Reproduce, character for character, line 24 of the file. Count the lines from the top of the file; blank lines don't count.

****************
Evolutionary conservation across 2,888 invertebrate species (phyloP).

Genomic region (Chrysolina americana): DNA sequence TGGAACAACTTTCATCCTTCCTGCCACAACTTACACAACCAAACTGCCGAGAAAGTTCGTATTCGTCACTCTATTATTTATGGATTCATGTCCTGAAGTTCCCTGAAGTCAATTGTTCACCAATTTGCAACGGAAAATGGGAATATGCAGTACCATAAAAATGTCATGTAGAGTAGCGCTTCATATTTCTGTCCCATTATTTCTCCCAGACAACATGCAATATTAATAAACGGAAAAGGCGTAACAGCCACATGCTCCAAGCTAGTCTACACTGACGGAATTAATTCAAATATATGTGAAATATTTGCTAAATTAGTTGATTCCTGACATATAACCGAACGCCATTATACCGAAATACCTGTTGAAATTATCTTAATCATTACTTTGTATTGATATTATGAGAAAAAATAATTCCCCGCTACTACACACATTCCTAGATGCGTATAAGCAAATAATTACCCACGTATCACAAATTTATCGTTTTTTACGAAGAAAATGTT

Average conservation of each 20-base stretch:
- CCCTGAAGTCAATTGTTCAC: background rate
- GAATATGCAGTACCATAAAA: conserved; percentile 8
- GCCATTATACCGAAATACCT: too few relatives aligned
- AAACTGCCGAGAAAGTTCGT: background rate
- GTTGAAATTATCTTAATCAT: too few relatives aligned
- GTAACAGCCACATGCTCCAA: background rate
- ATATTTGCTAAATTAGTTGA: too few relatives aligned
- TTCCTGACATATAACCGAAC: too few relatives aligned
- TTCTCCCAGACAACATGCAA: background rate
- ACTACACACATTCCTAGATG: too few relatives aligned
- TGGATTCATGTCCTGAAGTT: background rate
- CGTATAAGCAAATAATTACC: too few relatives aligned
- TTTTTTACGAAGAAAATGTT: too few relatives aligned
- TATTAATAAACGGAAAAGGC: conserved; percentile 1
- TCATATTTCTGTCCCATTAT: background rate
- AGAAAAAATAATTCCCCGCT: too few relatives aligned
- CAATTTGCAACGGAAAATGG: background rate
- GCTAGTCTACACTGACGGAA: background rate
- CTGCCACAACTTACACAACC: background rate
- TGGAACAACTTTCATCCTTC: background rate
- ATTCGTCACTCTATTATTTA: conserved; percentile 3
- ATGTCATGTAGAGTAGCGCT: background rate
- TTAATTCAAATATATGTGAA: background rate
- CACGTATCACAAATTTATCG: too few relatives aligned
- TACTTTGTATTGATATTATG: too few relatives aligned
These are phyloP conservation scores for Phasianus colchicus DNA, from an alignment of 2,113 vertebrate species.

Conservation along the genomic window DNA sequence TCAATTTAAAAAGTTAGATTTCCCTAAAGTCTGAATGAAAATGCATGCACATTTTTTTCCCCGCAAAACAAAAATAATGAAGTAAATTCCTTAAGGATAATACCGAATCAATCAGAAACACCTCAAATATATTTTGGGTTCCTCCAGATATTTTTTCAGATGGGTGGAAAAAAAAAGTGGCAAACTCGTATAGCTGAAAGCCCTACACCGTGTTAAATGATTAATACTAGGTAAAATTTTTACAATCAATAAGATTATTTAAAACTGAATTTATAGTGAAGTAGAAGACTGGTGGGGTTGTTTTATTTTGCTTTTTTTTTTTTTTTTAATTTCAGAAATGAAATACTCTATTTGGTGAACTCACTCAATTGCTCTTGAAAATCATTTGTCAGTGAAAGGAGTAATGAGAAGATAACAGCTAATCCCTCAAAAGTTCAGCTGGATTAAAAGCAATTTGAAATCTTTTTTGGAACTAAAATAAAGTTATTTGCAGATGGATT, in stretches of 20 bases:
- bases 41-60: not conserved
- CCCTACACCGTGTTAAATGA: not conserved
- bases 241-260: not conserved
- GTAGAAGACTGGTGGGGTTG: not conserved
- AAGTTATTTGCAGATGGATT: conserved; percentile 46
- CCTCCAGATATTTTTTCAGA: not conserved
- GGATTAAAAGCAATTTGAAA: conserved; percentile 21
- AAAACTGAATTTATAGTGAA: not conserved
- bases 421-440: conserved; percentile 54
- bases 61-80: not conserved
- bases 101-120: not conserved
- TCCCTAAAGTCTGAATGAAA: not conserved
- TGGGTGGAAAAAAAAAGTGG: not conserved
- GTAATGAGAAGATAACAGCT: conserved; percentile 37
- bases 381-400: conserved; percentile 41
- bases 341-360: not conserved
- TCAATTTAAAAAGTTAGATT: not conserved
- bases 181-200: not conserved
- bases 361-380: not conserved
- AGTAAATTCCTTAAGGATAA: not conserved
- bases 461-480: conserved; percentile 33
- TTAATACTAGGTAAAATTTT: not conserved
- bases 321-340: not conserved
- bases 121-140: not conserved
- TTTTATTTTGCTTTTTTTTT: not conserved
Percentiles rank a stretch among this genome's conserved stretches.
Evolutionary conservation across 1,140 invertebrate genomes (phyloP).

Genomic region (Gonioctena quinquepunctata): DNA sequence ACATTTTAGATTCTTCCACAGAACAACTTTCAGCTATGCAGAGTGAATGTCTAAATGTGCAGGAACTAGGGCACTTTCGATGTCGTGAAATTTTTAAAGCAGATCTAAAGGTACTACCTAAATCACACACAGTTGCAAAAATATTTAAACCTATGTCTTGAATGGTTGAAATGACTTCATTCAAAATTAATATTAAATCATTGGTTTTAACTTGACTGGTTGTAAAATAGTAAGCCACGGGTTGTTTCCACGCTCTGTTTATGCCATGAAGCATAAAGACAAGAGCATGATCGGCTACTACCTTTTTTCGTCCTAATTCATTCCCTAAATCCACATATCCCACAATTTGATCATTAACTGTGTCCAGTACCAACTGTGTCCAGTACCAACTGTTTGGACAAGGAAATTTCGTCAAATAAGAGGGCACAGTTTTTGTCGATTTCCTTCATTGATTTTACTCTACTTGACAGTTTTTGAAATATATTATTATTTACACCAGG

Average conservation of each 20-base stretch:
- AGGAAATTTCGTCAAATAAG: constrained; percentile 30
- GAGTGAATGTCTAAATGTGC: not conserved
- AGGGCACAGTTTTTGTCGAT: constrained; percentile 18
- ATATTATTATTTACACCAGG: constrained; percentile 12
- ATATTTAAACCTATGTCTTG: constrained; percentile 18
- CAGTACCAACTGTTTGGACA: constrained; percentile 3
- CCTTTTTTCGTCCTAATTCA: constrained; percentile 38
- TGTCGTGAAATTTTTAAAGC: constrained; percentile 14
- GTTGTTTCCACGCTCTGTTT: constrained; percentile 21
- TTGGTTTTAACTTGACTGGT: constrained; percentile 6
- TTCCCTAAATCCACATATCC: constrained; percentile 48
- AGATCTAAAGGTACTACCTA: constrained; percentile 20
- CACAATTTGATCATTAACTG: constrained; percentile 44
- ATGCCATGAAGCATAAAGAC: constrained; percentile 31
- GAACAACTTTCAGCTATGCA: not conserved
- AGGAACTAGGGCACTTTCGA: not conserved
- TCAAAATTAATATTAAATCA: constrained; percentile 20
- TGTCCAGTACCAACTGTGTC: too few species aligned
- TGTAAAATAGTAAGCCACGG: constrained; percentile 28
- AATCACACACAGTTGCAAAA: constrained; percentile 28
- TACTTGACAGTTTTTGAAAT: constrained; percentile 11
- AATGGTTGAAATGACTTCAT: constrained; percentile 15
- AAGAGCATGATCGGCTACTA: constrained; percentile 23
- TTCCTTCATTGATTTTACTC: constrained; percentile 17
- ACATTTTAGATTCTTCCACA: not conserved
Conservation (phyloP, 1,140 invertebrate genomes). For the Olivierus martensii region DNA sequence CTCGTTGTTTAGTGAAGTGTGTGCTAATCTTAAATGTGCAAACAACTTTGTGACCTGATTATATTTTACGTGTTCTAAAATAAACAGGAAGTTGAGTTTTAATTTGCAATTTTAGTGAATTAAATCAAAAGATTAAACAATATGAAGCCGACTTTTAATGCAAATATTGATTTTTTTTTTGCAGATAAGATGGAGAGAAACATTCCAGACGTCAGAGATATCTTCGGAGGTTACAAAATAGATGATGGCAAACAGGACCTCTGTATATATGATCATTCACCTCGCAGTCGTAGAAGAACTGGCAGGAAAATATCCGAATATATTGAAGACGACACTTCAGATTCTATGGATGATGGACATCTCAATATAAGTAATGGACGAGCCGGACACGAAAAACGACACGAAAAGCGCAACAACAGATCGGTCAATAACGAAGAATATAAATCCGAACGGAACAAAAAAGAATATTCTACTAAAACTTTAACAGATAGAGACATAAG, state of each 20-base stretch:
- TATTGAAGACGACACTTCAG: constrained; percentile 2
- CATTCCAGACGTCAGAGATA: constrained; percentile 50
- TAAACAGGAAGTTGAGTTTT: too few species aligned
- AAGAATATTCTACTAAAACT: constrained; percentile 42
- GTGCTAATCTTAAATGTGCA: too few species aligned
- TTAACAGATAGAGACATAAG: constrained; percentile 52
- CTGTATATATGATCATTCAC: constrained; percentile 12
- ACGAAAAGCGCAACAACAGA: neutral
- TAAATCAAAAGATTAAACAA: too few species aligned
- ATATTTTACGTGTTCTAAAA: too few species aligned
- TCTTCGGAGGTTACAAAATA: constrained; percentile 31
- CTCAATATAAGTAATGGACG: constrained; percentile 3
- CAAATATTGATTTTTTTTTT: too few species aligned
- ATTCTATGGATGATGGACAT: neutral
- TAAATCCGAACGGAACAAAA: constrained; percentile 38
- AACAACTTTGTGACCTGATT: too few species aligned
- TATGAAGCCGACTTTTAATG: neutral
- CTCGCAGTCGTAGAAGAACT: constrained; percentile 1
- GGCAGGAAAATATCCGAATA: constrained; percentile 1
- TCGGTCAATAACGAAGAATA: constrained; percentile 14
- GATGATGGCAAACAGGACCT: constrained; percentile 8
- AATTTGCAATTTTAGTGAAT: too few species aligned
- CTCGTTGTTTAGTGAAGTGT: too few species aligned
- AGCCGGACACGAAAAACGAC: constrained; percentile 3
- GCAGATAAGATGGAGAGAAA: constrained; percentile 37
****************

- ATTCGTCACTCTATTATTTA: conserved; percentile 3